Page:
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1st batch- Chinook IPA- Zero carbonation?

Just brewed my first batch of home-brew! It was NB Chinook IPA extract kit. Everything went according to plan and it turned out really very good. I bottled it a week ago and used 3/4cup of corn sugar boiled in 1cup of water. Then mixed it in the bottling bucket with my 5 gal of beer and let it sit for a week at 70f, put it in the fridge for a day. I have been drinking it today and it tastes very good :slight_smile: but… There is zero carbonation. well maybe a tiny bit but there is no head when I pour. I assumed my first batch wouldn’t be perfect and honestly it tastes really good for being flat and I have been drinking it anyways. But what do I need to do different for next time because I have two more batches that will be ready soon?

It might just be that you forgot to type something…

But did you actually bottle the beer?

No i put the 5gal bucket into my fridge. Haha, sorry yes I did bottle the beer and left sufficient head-space in them. :wink:

You had me for a second. You put caps on the bottles right?

In all seriousness I had a couple caps that weren’t on tight and have had to recap them. If you give the cap a twist after you cap it the cap shouldn’t move. I can’t quote where I learned this from but I have found it to be something that happens, especially when I used a butterfly capper.

Also I always will pull a couple bottles after a week and try it but have found that some brews have more carb after 2 weeks.

That’s all I can tell you, I’ll wait for someone with more experience to get into the nitty gritty details.

A week isn’t very long. Most beers need at least 2. 3 or 4 is better. One trick I’ve used is to flip the bottle over and let them sit upside down for a week. This gets the yeast back in suspension and working. Then flip them and let them sit another week right side up.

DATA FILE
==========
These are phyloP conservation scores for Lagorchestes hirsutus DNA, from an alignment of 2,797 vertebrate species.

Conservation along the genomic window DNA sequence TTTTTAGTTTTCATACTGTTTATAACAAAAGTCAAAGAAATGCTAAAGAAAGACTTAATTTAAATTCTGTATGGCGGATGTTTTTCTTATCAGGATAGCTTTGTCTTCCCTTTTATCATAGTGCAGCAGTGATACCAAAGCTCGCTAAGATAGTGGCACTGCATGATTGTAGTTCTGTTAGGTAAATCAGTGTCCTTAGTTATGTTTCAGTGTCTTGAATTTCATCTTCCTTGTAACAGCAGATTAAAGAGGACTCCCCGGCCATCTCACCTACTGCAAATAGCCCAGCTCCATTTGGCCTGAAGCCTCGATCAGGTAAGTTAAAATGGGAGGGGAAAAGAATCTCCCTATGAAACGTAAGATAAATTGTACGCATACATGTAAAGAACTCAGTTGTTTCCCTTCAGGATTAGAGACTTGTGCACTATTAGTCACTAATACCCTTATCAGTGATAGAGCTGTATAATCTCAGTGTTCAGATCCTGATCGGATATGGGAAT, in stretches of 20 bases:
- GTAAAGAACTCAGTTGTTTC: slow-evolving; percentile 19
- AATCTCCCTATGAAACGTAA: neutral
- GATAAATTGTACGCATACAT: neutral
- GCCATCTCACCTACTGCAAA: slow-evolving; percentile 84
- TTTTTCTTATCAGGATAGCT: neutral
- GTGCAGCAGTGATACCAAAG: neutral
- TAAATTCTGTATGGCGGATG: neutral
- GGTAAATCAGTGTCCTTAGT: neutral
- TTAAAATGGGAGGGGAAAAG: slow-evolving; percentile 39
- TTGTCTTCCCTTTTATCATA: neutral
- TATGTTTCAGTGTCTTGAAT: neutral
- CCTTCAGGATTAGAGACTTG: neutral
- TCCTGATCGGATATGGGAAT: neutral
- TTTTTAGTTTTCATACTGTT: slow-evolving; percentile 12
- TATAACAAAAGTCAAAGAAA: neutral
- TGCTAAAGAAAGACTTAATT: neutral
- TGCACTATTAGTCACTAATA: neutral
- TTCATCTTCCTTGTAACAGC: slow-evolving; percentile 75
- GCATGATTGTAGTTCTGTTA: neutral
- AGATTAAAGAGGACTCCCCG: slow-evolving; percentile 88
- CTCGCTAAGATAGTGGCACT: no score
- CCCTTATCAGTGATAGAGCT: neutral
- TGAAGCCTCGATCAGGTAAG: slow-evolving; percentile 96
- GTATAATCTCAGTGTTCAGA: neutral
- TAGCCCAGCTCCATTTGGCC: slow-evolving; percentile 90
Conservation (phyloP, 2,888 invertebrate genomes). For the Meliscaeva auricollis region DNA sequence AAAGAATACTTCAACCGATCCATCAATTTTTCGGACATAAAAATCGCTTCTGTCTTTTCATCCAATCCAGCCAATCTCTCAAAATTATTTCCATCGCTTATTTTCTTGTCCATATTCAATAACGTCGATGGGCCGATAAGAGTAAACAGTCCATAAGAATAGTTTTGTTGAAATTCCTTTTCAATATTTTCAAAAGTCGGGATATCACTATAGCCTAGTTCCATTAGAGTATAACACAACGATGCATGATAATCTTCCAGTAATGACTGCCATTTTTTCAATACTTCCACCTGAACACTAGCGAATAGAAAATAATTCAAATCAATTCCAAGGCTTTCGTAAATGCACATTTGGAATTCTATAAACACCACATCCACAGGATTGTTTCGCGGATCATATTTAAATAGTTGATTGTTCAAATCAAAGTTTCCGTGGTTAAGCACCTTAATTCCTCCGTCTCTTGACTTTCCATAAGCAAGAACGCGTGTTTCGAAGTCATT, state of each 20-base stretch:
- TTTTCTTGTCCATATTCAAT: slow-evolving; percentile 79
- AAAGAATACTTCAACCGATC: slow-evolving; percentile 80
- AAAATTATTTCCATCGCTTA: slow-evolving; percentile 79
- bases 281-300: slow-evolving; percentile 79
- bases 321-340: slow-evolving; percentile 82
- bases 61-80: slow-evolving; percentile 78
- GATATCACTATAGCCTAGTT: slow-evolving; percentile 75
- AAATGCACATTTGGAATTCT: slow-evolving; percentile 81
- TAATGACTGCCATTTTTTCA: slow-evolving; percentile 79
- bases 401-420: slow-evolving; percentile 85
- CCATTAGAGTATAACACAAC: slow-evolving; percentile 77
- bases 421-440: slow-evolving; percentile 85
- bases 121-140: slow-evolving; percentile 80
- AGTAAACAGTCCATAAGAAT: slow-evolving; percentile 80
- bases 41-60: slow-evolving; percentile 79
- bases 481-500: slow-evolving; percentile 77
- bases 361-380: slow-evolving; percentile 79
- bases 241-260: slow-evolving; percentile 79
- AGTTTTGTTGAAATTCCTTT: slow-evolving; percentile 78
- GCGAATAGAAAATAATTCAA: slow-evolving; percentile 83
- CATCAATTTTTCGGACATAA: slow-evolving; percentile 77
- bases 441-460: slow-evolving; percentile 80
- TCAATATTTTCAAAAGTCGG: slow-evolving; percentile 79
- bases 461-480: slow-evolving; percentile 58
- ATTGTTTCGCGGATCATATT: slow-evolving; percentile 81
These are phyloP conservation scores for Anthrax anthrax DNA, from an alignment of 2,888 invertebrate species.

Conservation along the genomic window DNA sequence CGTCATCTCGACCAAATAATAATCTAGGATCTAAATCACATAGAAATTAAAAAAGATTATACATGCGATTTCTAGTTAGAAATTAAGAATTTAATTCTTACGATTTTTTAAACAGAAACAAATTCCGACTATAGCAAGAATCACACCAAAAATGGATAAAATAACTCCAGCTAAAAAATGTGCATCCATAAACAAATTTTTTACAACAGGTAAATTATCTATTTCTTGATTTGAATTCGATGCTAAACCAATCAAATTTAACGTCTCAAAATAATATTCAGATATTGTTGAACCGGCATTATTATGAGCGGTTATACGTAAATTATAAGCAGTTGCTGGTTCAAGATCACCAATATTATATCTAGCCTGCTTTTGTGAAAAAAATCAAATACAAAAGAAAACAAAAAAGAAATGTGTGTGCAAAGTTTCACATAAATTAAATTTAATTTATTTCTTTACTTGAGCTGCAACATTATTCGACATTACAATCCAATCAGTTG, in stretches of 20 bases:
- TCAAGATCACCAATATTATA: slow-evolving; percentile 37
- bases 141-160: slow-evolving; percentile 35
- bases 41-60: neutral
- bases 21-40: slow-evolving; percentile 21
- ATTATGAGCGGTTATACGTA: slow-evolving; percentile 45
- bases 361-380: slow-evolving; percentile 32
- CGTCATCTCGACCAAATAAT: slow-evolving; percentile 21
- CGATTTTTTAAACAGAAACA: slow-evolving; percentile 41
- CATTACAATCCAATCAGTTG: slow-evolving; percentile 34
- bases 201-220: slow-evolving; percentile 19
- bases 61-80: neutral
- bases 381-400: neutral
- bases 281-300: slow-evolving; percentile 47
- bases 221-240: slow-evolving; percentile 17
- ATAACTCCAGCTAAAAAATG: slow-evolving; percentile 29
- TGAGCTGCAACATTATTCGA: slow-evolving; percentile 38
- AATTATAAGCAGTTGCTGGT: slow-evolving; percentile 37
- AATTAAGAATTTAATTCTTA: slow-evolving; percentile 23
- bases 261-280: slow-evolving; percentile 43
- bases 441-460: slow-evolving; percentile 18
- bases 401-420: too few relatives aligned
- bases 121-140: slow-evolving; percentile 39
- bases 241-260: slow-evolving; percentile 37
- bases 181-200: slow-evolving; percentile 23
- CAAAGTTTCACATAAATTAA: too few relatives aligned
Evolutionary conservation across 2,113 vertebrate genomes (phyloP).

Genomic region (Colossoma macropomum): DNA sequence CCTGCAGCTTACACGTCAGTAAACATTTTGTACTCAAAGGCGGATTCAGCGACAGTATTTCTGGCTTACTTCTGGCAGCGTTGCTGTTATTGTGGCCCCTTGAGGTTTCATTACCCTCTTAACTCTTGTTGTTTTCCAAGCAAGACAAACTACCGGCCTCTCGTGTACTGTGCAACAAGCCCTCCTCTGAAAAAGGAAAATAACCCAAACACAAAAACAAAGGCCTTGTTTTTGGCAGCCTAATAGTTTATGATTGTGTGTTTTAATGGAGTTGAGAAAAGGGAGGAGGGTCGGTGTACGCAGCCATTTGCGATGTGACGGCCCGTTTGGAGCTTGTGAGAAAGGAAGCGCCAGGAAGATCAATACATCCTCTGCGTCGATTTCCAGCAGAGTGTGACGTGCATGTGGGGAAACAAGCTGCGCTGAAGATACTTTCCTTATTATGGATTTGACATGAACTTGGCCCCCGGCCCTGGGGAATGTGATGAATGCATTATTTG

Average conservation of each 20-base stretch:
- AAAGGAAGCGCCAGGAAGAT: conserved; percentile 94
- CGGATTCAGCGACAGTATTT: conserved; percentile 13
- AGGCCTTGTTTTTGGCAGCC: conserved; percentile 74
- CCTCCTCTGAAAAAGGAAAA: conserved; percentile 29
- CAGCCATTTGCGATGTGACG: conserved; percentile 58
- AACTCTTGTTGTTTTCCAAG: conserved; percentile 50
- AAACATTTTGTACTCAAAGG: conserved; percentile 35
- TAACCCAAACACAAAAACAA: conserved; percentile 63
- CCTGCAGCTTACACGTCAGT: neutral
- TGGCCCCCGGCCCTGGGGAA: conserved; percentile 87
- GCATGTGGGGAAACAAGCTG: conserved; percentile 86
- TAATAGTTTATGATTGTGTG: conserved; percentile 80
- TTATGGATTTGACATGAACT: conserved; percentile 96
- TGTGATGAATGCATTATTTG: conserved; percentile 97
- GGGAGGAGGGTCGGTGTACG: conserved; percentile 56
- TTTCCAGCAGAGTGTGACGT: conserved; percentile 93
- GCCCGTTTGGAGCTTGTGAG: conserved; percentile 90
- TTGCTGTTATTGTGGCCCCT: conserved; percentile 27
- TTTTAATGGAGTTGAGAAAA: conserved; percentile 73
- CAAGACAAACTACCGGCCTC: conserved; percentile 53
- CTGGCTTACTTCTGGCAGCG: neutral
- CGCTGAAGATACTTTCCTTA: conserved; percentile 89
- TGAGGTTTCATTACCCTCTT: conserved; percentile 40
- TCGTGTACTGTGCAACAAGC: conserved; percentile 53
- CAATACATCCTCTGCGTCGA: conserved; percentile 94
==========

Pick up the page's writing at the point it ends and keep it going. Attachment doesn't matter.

Your beer looks tasty. Nice job.

Ok. I just flipped over the rest of my bottles. I can see some sediment in the bottom so hopefully that will get mixed back in and I will wait another couple weeks.(although I doubt they will last that long, as they still taste pretty good and I have been drinking them up :smiley: )

And that is what I’m afraid is going to happen when I get my first brew bottled… I’m going to become highly impatient since I love beer. :cheers:

[quote]One trick I’ve used is to flip the bottle over and let them sit upside down for a week. This gets the yeast back in suspension and working. Then flip them and let them sit another week right side up.
[/quote]

Thanks for the tip, LJb.
:cheers:

And that is what I’m afraid is going to happen when I get my first brew bottled… I’m going to become highly impatient since I love beer. :cheers: [/quote]

I would suggest waiting a full 3 weeks before consuming. Otherwise you are going to get a lot of what’s referred to as “green beer” flavors. You need to give the flavors time to meld together and kinda mellow out. Otherwise you will be thinking to yourself “man this is good beer, but whats that weird flavor i can’t put my finger on.”

That being said, I always pop one open at 2 weeks just to check on carbonation and flavor. It’s never as good as waiting the full 3+ weeks but I look at it as a lesson to learn how the flavors change over time. You will be pleasantly surprised at how much they change for the better.

I’ve only got 6 brews under my belt but I’ve never had a beer even close to carbed in a week.

Sorry, I’m not familiar with this recipe. Is it a high OG? Higher gravity beers typically take longer to carb up. I had a batch that came out at 1.062 (my highest gravity so far) take 3.5 weeks bottle conditioning at room temp before it had good carbonation and head formation. So I have to second what mattnaik suggested and recommend you wait a full 3 weeks, at least. Some lighter beers (like a cream ale) can be fully carb’ed at 2 weeks, but the flavors won’t be fully melded quite yet.